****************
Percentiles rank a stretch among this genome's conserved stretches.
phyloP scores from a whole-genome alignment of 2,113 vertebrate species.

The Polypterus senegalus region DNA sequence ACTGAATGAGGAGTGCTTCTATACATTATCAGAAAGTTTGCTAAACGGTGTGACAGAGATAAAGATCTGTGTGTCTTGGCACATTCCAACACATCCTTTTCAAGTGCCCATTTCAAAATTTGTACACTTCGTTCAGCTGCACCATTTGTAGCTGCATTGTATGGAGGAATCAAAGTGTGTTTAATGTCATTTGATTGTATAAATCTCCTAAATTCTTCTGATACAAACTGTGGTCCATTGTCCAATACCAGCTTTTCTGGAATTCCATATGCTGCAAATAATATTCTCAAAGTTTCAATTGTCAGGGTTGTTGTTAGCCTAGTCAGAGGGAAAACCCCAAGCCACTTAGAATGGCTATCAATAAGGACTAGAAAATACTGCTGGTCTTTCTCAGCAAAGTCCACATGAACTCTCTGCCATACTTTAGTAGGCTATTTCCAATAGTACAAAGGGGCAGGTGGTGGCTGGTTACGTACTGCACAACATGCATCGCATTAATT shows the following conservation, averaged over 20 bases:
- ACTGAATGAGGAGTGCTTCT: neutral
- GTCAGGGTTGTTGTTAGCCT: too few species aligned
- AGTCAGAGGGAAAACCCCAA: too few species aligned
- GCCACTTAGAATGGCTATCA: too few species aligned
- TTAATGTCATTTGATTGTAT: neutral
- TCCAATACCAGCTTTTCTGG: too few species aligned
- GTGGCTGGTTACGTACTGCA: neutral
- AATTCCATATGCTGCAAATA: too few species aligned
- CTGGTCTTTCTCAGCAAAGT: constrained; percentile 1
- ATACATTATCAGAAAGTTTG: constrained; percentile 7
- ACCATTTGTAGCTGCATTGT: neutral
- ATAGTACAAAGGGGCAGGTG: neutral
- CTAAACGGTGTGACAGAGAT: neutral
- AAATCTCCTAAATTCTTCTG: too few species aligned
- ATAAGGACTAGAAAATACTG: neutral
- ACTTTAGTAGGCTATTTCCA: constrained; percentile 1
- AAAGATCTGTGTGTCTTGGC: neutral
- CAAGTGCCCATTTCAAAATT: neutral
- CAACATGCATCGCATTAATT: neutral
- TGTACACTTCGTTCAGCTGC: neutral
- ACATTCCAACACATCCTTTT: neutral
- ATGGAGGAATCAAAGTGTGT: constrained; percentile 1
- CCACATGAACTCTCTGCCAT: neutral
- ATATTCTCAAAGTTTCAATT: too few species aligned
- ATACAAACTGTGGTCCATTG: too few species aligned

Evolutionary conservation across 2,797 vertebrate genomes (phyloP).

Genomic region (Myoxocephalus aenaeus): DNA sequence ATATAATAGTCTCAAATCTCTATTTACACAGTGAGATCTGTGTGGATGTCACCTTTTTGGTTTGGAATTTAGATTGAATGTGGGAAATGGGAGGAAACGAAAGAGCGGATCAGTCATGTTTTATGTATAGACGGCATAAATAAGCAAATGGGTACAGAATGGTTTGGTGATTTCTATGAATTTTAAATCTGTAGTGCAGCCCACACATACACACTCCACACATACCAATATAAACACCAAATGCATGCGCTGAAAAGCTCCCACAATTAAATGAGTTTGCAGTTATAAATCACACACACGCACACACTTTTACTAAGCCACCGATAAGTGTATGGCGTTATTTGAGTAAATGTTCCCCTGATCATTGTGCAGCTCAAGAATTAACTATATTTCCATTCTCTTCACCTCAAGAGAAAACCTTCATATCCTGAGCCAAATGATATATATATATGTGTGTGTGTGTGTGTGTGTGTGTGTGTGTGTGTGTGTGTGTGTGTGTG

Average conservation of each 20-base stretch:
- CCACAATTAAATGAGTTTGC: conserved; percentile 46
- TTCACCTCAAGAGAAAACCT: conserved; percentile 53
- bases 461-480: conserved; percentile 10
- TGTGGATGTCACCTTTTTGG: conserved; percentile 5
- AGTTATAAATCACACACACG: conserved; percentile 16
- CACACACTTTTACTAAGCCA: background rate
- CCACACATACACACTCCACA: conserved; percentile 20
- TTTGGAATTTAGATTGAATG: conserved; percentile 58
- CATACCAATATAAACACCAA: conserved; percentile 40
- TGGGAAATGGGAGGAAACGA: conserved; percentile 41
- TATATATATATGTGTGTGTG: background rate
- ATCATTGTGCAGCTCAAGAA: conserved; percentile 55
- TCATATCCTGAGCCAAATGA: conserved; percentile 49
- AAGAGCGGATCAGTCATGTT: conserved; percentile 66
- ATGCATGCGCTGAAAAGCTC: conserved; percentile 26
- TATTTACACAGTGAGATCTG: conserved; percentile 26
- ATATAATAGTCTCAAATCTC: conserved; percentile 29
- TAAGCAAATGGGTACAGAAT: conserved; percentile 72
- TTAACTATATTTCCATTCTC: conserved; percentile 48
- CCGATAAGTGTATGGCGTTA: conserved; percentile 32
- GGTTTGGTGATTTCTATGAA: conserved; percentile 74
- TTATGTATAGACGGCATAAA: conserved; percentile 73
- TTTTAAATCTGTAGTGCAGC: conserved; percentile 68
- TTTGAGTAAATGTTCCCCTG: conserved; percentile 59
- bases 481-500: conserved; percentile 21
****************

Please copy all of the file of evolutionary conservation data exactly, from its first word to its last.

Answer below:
Percentiles rank a stretch among this genome's conserved stretches.
phyloP scores from a whole-genome alignment of 2,113 vertebrate species.

The Polypterus senegalus region DNA sequence ACTGAATGAGGAGTGCTTCTATACATTATCAGAAAGTTTGCTAAACGGTGTGACAGAGATAAAGATCTGTGTGTCTTGGCACATTCCAACACATCCTTTTCAAGTGCCCATTTCAAAATTTGTACACTTCGTTCAGCTGCACCATTTGTAGCTGCATTGTATGGAGGAATCAAAGTGTGTTTAATGTCATTTGATTGTATAAATCTCCTAAATTCTTCTGATACAAACTGTGGTCCATTGTCCAATACCAGCTTTTCTGGAATTCCATATGCTGCAAATAATATTCTCAAAGTTTCAATTGTCAGGGTTGTTGTTAGCCTAGTCAGAGGGAAAACCCCAAGCCACTTAGAATGGCTATCAATAAGGACTAGAAAATACTGCTGGTCTTTCTCAGCAAAGTCCACATGAACTCTCTGCCATACTTTAGTAGGCTATTTCCAATAGTACAAAGGGGCAGGTGGTGGCTGGTTACGTACTGCACAACATGCATCGCATTAATT shows the following conservation, averaged over 20 bases:
- ACTGAATGAGGAGTGCTTCT: neutral
- GTCAGGGTTGTTGTTAGCCT: too few species aligned
- AGTCAGAGGGAAAACCCCAA: too few species aligned
- GCCACTTAGAATGGCTATCA: too few species aligned
- TTAATGTCATTTGATTGTAT: neutral
- TCCAATACCAGCTTTTCTGG: too few species aligned
- GTGGCTGGTTACGTACTGCA: neutral
- AATTCCATATGCTGCAAATA: too few species aligned
- CTGGTCTTTCTCAGCAAAGT: constrained; percentile 1
- ATACATTATCAGAAAGTTTG: constrained; percentile 7
- ACCATTTGTAGCTGCATTGT: neutral
- ATAGTACAAAGGGGCAGGTG: neutral
- CTAAACGGTGTGACAGAGAT: neutral
- AAATCTCCTAAATTCTTCTG: too few species aligned
- ATAAGGACTAGAAAATACTG: neutral
- ACTTTAGTAGGCTATTTCCA: constrained; percentile 1
- AAAGATCTGTGTGTCTTGGC: neutral
- CAAGTGCCCATTTCAAAATT: neutral
- CAACATGCATCGCATTAATT: neutral
- TGTACACTTCGTTCAGCTGC: neutral
- ACATTCCAACACATCCTTTT: neutral
- ATGGAGGAATCAAAGTGTGT: constrained; percentile 1
- CCACATGAACTCTCTGCCAT: neutral
- ATATTCTCAAAGTTTCAATT: too few species aligned
- ATACAAACTGTGGTCCATTG: too few species aligned

Evolutionary conservation across 2,797 vertebrate genomes (phyloP).

Genomic region (Myoxocephalus aenaeus): DNA sequence ATATAATAGTCTCAAATCTCTATTTACACAGTGAGATCTGTGTGGATGTCACCTTTTTGGTTTGGAATTTAGATTGAATGTGGGAAATGGGAGGAAACGAAAGAGCGGATCAGTCATGTTTTATGTATAGACGGCATAAATAAGCAAATGGGTACAGAATGGTTTGGTGATTTCTATGAATTTTAAATCTGTAGTGCAGCCCACACATACACACTCCACACATACCAATATAAACACCAAATGCATGCGCTGAAAAGCTCCCACAATTAAATGAGTTTGCAGTTATAAATCACACACACGCACACACTTTTACTAAGCCACCGATAAGTGTATGGCGTTATTTGAGTAAATGTTCCCCTGATCATTGTGCAGCTCAAGAATTAACTATATTTCCATTCTCTTCACCTCAAGAGAAAACCTTCATATCCTGAGCCAAATGATATATATATATGTGTGTGTGTGTGTGTGTGTGTGTGTGTGTGTGTGTGTGTGTGTGTGTG

Average conservation of each 20-base stretch:
- CCACAATTAAATGAGTTTGC: conserved; percentile 46
- TTCACCTCAAGAGAAAACCT: conserved; percentile 53
- bases 461-480: conserved; percentile 10
- TGTGGATGTCACCTTTTTGG: conserved; percentile 5
- AGTTATAAATCACACACACG: conserved; percentile 16
- CACACACTTTTACTAAGCCA: background rate
- CCACACATACACACTCCACA: conserved; percentile 20
- TTTGGAATTTAGATTGAATG: conserved; percentile 58
- CATACCAATATAAACACCAA: conserved; percentile 40
- TGGGAAATGGGAGGAAACGA: conserved; percentile 41
- TATATATATATGTGTGTGTG: background rate
- ATCATTGTGCAGCTCAAGAA: conserved; percentile 55
- TCATATCCTGAGCCAAATGA: conserved; percentile 49
- AAGAGCGGATCAGTCATGTT: conserved; percentile 66
- ATGCATGCGCTGAAAAGCTC: conserved; percentile 26
- TATTTACACAGTGAGATCTG: conserved; percentile 26
- ATATAATAGTCTCAAATCTC: conserved; percentile 29
- TAAGCAAATGGGTACAGAAT: conserved; percentile 72
- TTAACTATATTTCCATTCTC: conserved; percentile 48
- CCGATAAGTGTATGGCGTTA: conserved; percentile 32
- GGTTTGGTGATTTCTATGAA: conserved; percentile 74
- TTATGTATAGACGGCATAAA: conserved; percentile 73
- TTTTAAATCTGTAGTGCAGC: conserved; percentile 68
- TTTGAGTAAATGTTCCCCTG: conserved; percentile 59
- bases 481-500: conserved; percentile 21